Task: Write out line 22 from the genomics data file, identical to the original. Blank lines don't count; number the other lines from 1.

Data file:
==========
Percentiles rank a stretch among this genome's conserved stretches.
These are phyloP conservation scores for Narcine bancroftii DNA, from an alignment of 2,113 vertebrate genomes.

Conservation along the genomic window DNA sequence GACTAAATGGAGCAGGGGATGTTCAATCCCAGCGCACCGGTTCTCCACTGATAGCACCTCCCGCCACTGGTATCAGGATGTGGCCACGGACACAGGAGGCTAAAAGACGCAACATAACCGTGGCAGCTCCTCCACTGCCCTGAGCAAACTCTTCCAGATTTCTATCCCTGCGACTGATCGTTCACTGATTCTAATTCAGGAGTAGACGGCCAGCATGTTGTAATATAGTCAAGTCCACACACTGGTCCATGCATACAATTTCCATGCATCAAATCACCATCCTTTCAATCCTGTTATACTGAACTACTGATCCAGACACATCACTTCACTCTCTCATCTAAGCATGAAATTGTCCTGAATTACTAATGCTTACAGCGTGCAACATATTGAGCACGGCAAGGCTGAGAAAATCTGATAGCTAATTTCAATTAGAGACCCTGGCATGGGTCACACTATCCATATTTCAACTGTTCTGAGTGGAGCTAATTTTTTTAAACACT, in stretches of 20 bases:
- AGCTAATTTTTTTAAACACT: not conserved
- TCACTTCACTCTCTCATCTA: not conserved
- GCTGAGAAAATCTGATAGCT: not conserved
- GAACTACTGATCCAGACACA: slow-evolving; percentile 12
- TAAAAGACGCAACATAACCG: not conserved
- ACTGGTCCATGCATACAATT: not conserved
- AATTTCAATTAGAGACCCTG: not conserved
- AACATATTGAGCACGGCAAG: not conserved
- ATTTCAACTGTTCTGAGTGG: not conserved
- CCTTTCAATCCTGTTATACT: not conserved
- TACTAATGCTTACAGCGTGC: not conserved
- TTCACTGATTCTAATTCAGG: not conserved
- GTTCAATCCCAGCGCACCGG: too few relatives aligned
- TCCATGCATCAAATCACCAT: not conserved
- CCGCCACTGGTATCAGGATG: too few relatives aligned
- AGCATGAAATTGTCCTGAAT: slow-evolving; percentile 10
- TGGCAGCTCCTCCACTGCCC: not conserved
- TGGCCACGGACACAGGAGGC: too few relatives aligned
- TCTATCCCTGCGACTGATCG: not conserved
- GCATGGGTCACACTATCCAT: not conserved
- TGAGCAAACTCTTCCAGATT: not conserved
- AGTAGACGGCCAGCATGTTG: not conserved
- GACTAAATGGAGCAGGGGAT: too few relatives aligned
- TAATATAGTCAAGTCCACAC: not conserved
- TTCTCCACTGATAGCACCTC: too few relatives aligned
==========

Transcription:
- TCTATCCCTGCGACTGATCG: not conserved